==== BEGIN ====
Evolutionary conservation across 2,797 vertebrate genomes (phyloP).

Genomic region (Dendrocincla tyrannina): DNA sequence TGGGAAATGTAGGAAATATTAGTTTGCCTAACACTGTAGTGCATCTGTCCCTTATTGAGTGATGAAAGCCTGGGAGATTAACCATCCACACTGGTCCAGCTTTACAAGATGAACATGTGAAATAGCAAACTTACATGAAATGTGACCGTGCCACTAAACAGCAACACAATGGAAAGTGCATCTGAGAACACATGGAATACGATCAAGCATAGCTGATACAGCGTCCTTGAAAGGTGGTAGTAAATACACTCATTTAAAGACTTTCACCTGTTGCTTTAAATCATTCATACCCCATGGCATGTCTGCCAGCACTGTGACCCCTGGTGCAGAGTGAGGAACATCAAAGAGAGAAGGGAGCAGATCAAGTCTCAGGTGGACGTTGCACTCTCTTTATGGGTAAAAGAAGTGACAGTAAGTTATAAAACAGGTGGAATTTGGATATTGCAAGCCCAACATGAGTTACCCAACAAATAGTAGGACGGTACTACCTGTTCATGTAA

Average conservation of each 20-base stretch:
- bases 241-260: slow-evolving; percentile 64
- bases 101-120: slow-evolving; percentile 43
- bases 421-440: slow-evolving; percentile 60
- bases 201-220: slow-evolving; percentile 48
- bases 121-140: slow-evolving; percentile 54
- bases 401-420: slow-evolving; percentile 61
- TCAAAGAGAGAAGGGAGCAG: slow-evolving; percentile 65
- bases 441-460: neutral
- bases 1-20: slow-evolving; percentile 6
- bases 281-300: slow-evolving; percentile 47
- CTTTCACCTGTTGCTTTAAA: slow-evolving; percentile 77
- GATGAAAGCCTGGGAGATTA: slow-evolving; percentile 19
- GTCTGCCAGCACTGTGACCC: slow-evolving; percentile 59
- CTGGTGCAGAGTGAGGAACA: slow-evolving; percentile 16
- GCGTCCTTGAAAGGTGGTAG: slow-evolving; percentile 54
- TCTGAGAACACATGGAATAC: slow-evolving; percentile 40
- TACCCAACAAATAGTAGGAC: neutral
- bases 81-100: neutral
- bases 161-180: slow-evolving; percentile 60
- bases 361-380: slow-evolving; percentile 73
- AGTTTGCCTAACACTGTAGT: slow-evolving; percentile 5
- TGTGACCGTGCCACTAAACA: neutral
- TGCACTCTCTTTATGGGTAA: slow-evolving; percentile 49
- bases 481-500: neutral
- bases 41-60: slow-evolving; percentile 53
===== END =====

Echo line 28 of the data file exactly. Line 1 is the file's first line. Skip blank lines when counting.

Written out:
- bases 41-60: slow-evolving; percentile 53